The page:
The 2019 Summit of ALBA-TCP, held on December 14 in Havana, issued a Declaration entitled “Fifteen years in defense of unity, peace, and integration.” It declared that the governments of ALBA-TCP continue with “firm commitment to deepen . . . a genuinely Latin American and Caribbean integration in the face of the increasing threats to self-determination, sovereignty, peace, and regional stability.” The governments affirm that “unity and regional integration is the only way to confront the domination that the hegemonic structures of world power exercise.” They maintain that “ALBA-TCP is in the front line of a genuinely Latin American and Caribbean integration, sustained on the principles of solidarity, social justice, defense of independence and sovereignty, the self-determination of peoples, economic cooperation and complementarity.” They affirm that the governments have the “political will to advance together toward sustainable development and the satisfaction of the needs of the countries and peoples of the region.”
The Declaration points out the gains of ALBA-TCP, including the establishment of the Bank of ALBA, which has financed various projects in infrastructure, production, and services. It reiterates the will of the governments to continue to combat climate change, which, it maintains, is the product of the capitalist system and its irrational patterns of production and consumption.
The Declaration condemns the aggressive and interventionist policy of the government of the United States, which is carried out with the complicity of the national oligarchies of the region and the corporate-owned media of communication. It maintains that these policies are clear violations of the consecrated principles of the Charter of the United Nations and International Law. It repudiates the criminal, coercive, and unilateral measures of the so-called unconventional war waged by the United States against Venezuela, Bolivia, Nicaragua, Dominica, and Surinam.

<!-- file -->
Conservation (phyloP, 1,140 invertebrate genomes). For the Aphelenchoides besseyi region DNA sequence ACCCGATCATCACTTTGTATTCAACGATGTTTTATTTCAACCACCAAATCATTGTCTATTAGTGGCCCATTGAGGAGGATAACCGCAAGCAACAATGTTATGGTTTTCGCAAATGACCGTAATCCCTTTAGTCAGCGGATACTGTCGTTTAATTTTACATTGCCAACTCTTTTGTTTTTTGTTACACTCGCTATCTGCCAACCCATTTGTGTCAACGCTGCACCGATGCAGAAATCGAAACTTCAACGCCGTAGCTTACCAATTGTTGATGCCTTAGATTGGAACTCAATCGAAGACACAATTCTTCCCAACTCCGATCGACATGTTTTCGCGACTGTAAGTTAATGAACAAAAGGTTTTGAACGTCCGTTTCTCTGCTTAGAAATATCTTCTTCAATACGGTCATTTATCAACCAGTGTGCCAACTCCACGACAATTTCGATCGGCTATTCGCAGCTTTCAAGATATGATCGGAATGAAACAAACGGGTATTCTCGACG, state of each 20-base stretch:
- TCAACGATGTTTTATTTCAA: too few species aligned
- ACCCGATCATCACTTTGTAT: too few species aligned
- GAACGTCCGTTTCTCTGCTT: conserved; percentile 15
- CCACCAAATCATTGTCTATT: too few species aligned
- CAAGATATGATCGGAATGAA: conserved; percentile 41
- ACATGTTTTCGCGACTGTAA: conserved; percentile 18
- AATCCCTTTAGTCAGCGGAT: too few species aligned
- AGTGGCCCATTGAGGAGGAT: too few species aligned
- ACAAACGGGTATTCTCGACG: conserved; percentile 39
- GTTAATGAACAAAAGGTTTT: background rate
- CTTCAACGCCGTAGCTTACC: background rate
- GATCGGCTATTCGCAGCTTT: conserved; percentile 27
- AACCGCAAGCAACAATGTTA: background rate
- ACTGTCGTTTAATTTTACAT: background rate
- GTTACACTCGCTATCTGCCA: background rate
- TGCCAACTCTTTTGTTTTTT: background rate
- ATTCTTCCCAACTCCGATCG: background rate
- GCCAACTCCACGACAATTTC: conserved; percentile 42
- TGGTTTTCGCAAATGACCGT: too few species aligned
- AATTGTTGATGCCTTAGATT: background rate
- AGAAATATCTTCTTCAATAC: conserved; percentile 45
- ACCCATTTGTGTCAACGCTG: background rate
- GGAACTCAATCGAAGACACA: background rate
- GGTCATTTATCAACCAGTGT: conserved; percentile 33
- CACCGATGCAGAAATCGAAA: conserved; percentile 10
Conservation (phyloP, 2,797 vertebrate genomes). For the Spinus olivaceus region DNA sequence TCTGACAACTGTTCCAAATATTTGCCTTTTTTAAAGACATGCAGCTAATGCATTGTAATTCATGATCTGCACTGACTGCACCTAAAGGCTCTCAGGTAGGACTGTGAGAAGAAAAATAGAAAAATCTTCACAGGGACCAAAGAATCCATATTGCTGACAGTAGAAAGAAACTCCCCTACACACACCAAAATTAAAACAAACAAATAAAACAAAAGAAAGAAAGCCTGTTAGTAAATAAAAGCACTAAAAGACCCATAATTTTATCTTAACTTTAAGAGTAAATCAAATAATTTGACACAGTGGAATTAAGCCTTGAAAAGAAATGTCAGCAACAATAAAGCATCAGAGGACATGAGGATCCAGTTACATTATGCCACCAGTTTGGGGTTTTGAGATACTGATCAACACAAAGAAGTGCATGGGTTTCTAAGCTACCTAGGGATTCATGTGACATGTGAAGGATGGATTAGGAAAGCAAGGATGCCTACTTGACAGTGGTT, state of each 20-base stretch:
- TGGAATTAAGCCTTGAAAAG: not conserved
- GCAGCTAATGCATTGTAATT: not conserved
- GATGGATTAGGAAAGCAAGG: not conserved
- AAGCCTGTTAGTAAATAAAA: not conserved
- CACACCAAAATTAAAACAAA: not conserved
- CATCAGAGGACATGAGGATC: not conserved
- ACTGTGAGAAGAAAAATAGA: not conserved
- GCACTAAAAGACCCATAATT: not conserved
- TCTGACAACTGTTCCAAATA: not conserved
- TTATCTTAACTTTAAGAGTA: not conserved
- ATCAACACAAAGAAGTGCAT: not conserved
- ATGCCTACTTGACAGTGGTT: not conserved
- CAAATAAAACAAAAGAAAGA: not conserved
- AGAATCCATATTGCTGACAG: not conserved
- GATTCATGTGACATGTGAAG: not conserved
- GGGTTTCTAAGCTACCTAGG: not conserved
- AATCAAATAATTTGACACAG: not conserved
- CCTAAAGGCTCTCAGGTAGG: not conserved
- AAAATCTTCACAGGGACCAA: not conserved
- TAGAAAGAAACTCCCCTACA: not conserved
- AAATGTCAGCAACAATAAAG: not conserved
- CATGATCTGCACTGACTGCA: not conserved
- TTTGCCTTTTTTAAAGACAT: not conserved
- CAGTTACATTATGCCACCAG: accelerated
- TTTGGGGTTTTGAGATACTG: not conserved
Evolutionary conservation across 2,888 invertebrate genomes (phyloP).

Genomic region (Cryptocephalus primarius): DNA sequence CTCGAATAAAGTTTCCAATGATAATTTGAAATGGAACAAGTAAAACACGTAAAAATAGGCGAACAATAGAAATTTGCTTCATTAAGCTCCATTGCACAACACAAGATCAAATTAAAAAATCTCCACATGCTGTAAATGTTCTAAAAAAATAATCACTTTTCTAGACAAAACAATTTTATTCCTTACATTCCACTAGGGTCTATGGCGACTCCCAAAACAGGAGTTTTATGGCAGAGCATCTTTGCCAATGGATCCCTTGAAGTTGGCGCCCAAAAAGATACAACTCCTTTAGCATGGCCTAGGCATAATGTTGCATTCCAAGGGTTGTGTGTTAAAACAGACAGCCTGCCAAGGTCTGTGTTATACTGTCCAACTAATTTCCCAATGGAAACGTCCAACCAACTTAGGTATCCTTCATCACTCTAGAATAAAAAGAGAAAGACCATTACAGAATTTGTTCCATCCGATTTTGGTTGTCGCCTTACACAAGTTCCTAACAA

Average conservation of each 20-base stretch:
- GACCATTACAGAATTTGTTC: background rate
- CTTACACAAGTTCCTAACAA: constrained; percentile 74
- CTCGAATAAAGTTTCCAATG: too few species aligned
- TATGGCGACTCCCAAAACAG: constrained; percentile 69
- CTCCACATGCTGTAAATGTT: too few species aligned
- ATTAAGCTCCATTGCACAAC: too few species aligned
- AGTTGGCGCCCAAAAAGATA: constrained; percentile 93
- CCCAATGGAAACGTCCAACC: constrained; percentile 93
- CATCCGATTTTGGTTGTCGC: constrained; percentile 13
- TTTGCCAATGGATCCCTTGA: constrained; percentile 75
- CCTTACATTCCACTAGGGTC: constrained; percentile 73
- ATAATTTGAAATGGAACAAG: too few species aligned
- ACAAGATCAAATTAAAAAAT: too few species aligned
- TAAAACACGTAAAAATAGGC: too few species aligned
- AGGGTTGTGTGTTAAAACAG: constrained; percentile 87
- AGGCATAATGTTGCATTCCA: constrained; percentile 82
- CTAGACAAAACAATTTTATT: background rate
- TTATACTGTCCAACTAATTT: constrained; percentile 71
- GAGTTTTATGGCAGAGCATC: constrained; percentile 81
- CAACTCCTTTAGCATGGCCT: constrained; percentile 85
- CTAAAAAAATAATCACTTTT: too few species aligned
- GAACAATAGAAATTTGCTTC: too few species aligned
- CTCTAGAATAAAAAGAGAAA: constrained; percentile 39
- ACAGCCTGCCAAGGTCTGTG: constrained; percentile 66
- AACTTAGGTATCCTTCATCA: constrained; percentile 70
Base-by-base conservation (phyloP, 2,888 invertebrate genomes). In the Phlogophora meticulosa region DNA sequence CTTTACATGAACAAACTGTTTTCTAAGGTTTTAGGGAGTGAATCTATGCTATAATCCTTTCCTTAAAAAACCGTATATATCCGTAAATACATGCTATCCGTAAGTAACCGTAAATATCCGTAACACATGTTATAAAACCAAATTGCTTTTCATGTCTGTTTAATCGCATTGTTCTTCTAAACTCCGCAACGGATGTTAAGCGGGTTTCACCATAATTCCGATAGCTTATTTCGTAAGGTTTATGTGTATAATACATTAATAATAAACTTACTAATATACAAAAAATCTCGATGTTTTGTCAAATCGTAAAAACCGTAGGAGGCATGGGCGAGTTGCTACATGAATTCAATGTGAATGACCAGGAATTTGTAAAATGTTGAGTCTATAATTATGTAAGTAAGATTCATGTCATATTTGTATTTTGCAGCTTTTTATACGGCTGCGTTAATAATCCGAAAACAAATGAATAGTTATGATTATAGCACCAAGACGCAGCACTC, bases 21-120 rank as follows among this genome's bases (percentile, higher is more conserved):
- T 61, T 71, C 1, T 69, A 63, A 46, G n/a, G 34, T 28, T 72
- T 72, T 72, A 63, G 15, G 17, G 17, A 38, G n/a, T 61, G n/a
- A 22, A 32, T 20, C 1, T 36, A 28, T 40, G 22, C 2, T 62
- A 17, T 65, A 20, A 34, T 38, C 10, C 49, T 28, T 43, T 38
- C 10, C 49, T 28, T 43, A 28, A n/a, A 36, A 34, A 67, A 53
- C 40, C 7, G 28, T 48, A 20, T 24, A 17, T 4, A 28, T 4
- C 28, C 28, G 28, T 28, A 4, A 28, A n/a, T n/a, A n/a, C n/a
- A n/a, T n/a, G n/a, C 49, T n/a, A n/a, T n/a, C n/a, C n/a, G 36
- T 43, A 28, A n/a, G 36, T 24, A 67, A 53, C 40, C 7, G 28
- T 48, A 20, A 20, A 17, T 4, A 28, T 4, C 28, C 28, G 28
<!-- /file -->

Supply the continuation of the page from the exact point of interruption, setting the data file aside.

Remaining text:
The Declaration concludes, “The challenges that we confront reaffirm the need for closing ranks in the face of the threats, interference, and external aggressions, with full confidence in victory. United we confront the interventions and the coups d’état. We are sustained by the deep conviction that the construction of the better future that we desire and for which we work for Latin America and the Caribbean is and increasingly will be in the strong and firm hands of free peoples.”
Renewal of hope, 2021
There has been during the past year a revival of the hopes of the progressive forces for change. With the electoral victory of the Saint Lucia Labor Party, Saint Lucia has reincorporated itself into the Alliance. And Bolivia has rejoined the Alliance, following the return to power of the Movement toward Socialism with the election Luis Arce Catacora, who was welcomed officially by the Cuban government in conjunction with his participation in the ALBA-TCP Summit. At the same time, recent elections in Venezuela and Nicaragua have reconfirmed popular support for the socialist projects in those nations. In addition, Cuba has emerged from the pandemic as a world health power, and it successfully defeated the destabilization campaign launched by the United States. In this context, the member countries of ALBA-TCP have held a dozen meetings during the past year to revitalize initiatives in such areas as health, education, agriculture, communication, and tourism.
Josefina Vidal Ferrerito, Cuban Vice-Minister for Foreign Relation, noted that at the present time, cooperation in the area of health has a priority. The Bank of ALBA is being utilized to send vaccines, medical personnel, treatments, and supplies to the populations of Antigua and Barbuda, Barbados, Dominic, Saint Kitts and Nevis, Saint Lucia, and Saint Vincent and the Grenadines. It has placed two million dollars at the disposition of the eastern Caribbean countries for the purchase of vaccines. Two of the countries of the Alliance already have received Cuban vaccines. At the same time, in July and August of this year, when Cuba was experiencing the most critical moments moment in the confrontation with the pandemic, several countries of the alliance donated medical supplies, transported by the Venezuelan airline.